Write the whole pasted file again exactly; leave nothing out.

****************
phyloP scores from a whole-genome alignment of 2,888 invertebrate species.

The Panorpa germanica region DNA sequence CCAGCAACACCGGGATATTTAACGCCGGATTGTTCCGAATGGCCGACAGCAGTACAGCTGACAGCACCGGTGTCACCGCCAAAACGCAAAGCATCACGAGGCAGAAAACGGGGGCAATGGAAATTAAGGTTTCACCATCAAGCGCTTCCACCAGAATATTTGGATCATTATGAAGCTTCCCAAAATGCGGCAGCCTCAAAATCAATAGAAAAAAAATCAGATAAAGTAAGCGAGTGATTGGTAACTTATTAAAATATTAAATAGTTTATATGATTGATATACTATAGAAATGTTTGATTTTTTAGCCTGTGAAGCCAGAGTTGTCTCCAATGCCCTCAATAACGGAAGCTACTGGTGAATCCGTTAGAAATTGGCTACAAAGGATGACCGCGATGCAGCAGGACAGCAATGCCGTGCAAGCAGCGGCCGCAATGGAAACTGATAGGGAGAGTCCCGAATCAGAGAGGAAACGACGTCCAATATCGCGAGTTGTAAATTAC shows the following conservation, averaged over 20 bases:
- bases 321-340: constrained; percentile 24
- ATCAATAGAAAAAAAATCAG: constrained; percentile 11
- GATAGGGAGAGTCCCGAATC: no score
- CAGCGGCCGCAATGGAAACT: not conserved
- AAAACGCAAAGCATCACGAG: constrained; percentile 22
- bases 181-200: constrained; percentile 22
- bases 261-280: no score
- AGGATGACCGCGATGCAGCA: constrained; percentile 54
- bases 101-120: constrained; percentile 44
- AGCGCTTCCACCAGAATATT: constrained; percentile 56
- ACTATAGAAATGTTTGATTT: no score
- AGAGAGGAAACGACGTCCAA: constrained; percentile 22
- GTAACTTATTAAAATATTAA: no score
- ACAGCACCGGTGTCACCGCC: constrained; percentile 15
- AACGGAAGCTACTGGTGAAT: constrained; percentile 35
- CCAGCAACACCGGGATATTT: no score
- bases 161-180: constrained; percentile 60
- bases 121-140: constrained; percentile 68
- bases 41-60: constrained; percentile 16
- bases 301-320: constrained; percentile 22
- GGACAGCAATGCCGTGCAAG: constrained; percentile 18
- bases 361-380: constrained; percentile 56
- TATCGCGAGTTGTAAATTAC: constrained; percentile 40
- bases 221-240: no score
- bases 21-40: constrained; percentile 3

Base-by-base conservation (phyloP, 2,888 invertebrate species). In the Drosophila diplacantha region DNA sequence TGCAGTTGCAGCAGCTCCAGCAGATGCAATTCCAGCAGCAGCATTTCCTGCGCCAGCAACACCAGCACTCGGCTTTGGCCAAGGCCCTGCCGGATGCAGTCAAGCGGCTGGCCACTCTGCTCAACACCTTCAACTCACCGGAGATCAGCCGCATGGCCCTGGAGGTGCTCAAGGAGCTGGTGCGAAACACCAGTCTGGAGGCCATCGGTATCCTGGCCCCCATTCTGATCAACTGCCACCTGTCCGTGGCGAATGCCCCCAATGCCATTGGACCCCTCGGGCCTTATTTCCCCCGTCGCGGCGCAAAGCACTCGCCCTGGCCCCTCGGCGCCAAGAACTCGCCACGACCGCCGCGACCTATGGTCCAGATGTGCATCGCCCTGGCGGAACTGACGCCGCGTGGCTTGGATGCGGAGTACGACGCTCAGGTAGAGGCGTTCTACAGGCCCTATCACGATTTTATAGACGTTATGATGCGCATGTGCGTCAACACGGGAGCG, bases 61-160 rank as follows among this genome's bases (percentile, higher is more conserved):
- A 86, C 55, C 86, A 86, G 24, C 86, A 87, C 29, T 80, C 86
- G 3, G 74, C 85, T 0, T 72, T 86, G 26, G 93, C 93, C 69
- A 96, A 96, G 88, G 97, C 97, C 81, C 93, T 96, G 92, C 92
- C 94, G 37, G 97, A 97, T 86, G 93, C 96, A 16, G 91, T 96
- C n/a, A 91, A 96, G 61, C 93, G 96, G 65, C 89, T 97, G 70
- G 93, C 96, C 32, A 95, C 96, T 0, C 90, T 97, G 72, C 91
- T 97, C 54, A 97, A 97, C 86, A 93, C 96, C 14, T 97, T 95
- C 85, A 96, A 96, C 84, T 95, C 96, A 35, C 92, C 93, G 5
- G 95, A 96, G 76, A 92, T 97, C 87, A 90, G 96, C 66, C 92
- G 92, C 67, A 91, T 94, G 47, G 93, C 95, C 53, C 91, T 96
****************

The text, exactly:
phyloP scores from a whole-genome alignment of 2,888 invertebrate species.

The Panorpa germanica region DNA sequence CCAGCAACACCGGGATATTTAACGCCGGATTGTTCCGAATGGCCGACAGCAGTACAGCTGACAGCACCGGTGTCACCGCCAAAACGCAAAGCATCACGAGGCAGAAAACGGGGGCAATGGAAATTAAGGTTTCACCATCAAGCGCTTCCACCAGAATATTTGGATCATTATGAAGCTTCCCAAAATGCGGCAGCCTCAAAATCAATAGAAAAAAAATCAGATAAAGTAAGCGAGTGATTGGTAACTTATTAAAATATTAAATAGTTTATATGATTGATATACTATAGAAATGTTTGATTTTTTAGCCTGTGAAGCCAGAGTTGTCTCCAATGCCCTCAATAACGGAAGCTACTGGTGAATCCGTTAGAAATTGGCTACAAAGGATGACCGCGATGCAGCAGGACAGCAATGCCGTGCAAGCAGCGGCCGCAATGGAAACTGATAGGGAGAGTCCCGAATCAGAGAGGAAACGACGTCCAATATCGCGAGTTGTAAATTAC shows the following conservation, averaged over 20 bases:
- bases 321-340: constrained; percentile 24
- ATCAATAGAAAAAAAATCAG: constrained; percentile 11
- GATAGGGAGAGTCCCGAATC: no score
- CAGCGGCCGCAATGGAAACT: not conserved
- AAAACGCAAAGCATCACGAG: constrained; percentile 22
- bases 181-200: constrained; percentile 22
- bases 261-280: no score
- AGGATGACCGCGATGCAGCA: constrained; percentile 54
- bases 101-120: constrained; percentile 44
- AGCGCTTCCACCAGAATATT: constrained; percentile 56
- ACTATAGAAATGTTTGATTT: no score
- AGAGAGGAAACGACGTCCAA: constrained; percentile 22
- GTAACTTATTAAAATATTAA: no score
- ACAGCACCGGTGTCACCGCC: constrained; percentile 15
- AACGGAAGCTACTGGTGAAT: constrained; percentile 35
- CCAGCAACACCGGGATATTT: no score
- bases 161-180: constrained; percentile 60
- bases 121-140: constrained; percentile 68
- bases 41-60: constrained; percentile 16
- bases 301-320: constrained; percentile 22
- GGACAGCAATGCCGTGCAAG: constrained; percentile 18
- bases 361-380: constrained; percentile 56
- TATCGCGAGTTGTAAATTAC: constrained; percentile 40
- bases 221-240: no score
- bases 21-40: constrained; percentile 3

Base-by-base conservation (phyloP, 2,888 invertebrate species). In the Drosophila diplacantha region DNA sequence TGCAGTTGCAGCAGCTCCAGCAGATGCAATTCCAGCAGCAGCATTTCCTGCGCCAGCAACACCAGCACTCGGCTTTGGCCAAGGCCCTGCCGGATGCAGTCAAGCGGCTGGCCACTCTGCTCAACACCTTCAACTCACCGGAGATCAGCCGCATGGCCCTGGAGGTGCTCAAGGAGCTGGTGCGAAACACCAGTCTGGAGGCCATCGGTATCCTGGCCCCCATTCTGATCAACTGCCACCTGTCCGTGGCGAATGCCCCCAATGCCATTGGACCCCTCGGGCCTTATTTCCCCCGTCGCGGCGCAAAGCACTCGCCCTGGCCCCTCGGCGCCAAGAACTCGCCACGACCGCCGCGACCTATGGTCCAGATGTGCATCGCCCTGGCGGAACTGACGCCGCGTGGCTTGGATGCGGAGTACGACGCTCAGGTAGAGGCGTTCTACAGGCCCTATCACGATTTTATAGACGTTATGATGCGCATGTGCGTCAACACGGGAGCG, bases 61-160 rank as follows among this genome's bases (percentile, higher is more conserved):
- A 86, C 55, C 86, A 86, G 24, C 86, A 87, C 29, T 80, C 86
- G 3, G 74, C 85, T 0, T 72, T 86, G 26, G 93, C 93, C 69
- A 96, A 96, G 88, G 97, C 97, C 81, C 93, T 96, G 92, C 92
- C 94, G 37, G 97, A 97, T 86, G 93, C 96, A 16, G 91, T 96
- C n/a, A 91, A 96, G 61, C 93, G 96, G 65, C 89, T 97, G 70
- G 93, C 96, C 32, A 95, C 96, T 0, C 90, T 97, G 72, C 91
- T 97, C 54, A 97, A 97, C 86, A 93, C 96, C 14, T 97, T 95
- C 85, A 96, A 96, C 84, T 95, C 96, A 35, C 92, C 93, G 5
- G 95, A 96, G 76, A 92, T 97, C 87, A 90, G 96, C 66, C 92
- G 92, C 67, A 91, T 94, G 47, G 93, C 95, C 53, C 91, T 96